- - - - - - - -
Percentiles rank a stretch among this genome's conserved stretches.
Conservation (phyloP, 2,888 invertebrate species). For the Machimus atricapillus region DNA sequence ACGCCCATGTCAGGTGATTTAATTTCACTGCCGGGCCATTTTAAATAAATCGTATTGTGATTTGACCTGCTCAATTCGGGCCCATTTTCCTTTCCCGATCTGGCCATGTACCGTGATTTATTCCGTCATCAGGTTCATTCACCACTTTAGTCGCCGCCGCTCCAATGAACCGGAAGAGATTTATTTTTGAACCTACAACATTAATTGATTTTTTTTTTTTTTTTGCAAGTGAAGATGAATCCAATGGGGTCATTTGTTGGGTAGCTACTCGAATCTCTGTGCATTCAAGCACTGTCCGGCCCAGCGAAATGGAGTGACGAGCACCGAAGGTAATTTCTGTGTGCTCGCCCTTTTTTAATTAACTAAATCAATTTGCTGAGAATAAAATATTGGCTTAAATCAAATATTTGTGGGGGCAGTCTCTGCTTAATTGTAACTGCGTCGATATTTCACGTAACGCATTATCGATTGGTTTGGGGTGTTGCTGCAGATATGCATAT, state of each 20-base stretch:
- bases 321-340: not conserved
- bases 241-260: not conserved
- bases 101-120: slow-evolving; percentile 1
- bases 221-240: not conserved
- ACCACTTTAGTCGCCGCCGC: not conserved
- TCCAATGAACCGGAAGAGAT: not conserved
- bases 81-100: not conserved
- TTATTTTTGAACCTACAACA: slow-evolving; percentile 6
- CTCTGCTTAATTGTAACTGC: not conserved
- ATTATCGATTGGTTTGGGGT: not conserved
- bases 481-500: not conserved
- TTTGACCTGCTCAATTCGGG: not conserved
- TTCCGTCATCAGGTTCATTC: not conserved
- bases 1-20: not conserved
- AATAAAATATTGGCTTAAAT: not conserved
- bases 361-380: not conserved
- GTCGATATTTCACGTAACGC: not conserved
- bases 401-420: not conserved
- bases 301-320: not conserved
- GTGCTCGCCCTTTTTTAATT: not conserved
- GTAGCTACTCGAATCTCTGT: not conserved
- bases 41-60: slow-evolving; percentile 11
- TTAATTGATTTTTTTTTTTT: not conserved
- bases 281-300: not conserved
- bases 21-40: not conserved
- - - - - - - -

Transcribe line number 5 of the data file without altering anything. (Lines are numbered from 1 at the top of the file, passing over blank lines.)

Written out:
- bases 101-120: slow-evolving; percentile 1